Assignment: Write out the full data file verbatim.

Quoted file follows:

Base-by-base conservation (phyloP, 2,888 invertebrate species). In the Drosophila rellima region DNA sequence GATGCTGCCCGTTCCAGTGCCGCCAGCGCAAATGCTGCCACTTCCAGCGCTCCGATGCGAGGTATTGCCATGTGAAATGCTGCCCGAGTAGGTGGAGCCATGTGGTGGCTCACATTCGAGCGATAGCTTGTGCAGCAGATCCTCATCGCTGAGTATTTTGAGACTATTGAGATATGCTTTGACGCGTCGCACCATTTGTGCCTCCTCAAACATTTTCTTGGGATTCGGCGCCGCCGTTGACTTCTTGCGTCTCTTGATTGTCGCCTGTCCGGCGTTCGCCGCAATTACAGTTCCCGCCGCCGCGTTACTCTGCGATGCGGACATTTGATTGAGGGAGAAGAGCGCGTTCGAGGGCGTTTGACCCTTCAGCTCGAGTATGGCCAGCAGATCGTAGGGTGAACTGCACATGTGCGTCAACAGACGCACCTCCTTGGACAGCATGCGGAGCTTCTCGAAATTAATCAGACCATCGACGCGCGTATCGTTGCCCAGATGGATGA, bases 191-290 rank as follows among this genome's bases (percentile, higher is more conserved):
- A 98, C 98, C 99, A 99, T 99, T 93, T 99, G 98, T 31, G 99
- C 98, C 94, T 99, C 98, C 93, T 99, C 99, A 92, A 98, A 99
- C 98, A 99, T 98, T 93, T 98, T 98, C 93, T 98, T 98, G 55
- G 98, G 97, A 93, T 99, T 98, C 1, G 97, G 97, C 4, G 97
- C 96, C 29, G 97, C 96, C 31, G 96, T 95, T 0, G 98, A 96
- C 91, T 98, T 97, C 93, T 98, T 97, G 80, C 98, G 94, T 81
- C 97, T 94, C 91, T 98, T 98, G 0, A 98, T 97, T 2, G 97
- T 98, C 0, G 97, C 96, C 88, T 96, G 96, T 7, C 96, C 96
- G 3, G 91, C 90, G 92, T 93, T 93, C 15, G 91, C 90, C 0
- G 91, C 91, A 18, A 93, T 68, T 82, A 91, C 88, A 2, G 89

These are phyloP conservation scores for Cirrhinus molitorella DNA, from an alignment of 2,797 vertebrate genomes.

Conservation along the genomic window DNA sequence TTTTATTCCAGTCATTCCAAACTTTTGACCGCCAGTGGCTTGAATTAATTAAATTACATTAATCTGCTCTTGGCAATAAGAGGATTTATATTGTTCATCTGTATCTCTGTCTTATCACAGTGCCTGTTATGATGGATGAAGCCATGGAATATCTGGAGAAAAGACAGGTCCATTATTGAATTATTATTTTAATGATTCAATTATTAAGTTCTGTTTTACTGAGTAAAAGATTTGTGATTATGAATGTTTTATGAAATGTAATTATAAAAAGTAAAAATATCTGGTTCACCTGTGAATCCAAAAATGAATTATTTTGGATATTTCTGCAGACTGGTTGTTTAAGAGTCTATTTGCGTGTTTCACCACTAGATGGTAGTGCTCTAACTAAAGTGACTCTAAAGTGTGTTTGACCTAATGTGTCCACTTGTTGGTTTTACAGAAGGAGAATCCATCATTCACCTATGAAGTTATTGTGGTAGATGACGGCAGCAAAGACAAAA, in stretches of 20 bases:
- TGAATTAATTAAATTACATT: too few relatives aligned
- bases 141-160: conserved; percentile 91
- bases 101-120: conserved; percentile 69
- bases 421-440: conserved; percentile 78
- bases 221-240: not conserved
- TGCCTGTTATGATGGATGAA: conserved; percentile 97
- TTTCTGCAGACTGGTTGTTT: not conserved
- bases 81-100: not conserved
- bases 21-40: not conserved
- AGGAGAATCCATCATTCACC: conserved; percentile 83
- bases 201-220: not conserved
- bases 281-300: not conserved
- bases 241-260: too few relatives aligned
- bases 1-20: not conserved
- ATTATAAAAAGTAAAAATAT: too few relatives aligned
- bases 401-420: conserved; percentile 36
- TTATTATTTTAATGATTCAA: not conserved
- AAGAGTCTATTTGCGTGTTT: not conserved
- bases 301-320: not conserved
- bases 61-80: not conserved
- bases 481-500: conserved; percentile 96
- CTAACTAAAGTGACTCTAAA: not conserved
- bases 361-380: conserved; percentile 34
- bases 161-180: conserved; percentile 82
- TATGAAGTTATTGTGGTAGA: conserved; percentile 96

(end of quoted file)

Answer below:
Base-by-base conservation (phyloP, 2,888 invertebrate species). In the Drosophila rellima region DNA sequence GATGCTGCCCGTTCCAGTGCCGCCAGCGCAAATGCTGCCACTTCCAGCGCTCCGATGCGAGGTATTGCCATGTGAAATGCTGCCCGAGTAGGTGGAGCCATGTGGTGGCTCACATTCGAGCGATAGCTTGTGCAGCAGATCCTCATCGCTGAGTATTTTGAGACTATTGAGATATGCTTTGACGCGTCGCACCATTTGTGCCTCCTCAAACATTTTCTTGGGATTCGGCGCCGCCGTTGACTTCTTGCGTCTCTTGATTGTCGCCTGTCCGGCGTTCGCCGCAATTACAGTTCCCGCCGCCGCGTTACTCTGCGATGCGGACATTTGATTGAGGGAGAAGAGCGCGTTCGAGGGCGTTTGACCCTTCAGCTCGAGTATGGCCAGCAGATCGTAGGGTGAACTGCACATGTGCGTCAACAGACGCACCTCCTTGGACAGCATGCGGAGCTTCTCGAAATTAATCAGACCATCGACGCGCGTATCGTTGCCCAGATGGATGA, bases 191-290 rank as follows among this genome's bases (percentile, higher is more conserved):
- A 98, C 98, C 99, A 99, T 99, T 93, T 99, G 98, T 31, G 99
- C 98, C 94, T 99, C 98, C 93, T 99, C 99, A 92, A 98, A 99
- C 98, A 99, T 98, T 93, T 98, T 98, C 93, T 98, T 98, G 55
- G 98, G 97, A 93, T 99, T 98, C 1, G 97, G 97, C 4, G 97
- C 96, C 29, G 97, C 96, C 31, G 96, T 95, T 0, G 98, A 96
- C 91, T 98, T 97, C 93, T 98, T 97, G 80, C 98, G 94, T 81
- C 97, T 94, C 91, T 98, T 98, G 0, A 98, T 97, T 2, G 97
- T 98, C 0, G 97, C 96, C 88, T 96, G 96, T 7, C 96, C 96
- G 3, G 91, C 90, G 92, T 93, T 93, C 15, G 91, C 90, C 0
- G 91, C 91, A 18, A 93, T 68, T 82, A 91, C 88, A 2, G 89

These are phyloP conservation scores for Cirrhinus molitorella DNA, from an alignment of 2,797 vertebrate genomes.

Conservation along the genomic window DNA sequence TTTTATTCCAGTCATTCCAAACTTTTGACCGCCAGTGGCTTGAATTAATTAAATTACATTAATCTGCTCTTGGCAATAAGAGGATTTATATTGTTCATCTGTATCTCTGTCTTATCACAGTGCCTGTTATGATGGATGAAGCCATGGAATATCTGGAGAAAAGACAGGTCCATTATTGAATTATTATTTTAATGATTCAATTATTAAGTTCTGTTTTACTGAGTAAAAGATTTGTGATTATGAATGTTTTATGAAATGTAATTATAAAAAGTAAAAATATCTGGTTCACCTGTGAATCCAAAAATGAATTATTTTGGATATTTCTGCAGACTGGTTGTTTAAGAGTCTATTTGCGTGTTTCACCACTAGATGGTAGTGCTCTAACTAAAGTGACTCTAAAGTGTGTTTGACCTAATGTGTCCACTTGTTGGTTTTACAGAAGGAGAATCCATCATTCACCTATGAAGTTATTGTGGTAGATGACGGCAGCAAAGACAAAA, in stretches of 20 bases:
- TGAATTAATTAAATTACATT: too few relatives aligned
- bases 141-160: conserved; percentile 91
- bases 101-120: conserved; percentile 69
- bases 421-440: conserved; percentile 78
- bases 221-240: not conserved
- TGCCTGTTATGATGGATGAA: conserved; percentile 97
- TTTCTGCAGACTGGTTGTTT: not conserved
- bases 81-100: not conserved
- bases 21-40: not conserved
- AGGAGAATCCATCATTCACC: conserved; percentile 83
- bases 201-220: not conserved
- bases 281-300: not conserved
- bases 241-260: too few relatives aligned
- bases 1-20: not conserved
- ATTATAAAAAGTAAAAATAT: too few relatives aligned
- bases 401-420: conserved; percentile 36
- TTATTATTTTAATGATTCAA: not conserved
- AAGAGTCTATTTGCGTGTTT: not conserved
- bases 301-320: not conserved
- bases 61-80: not conserved
- bases 481-500: conserved; percentile 96
- CTAACTAAAGTGACTCTAAA: not conserved
- bases 361-380: conserved; percentile 34
- bases 161-180: conserved; percentile 82
- TATGAAGTTATTGTGGTAGA: conserved; percentile 96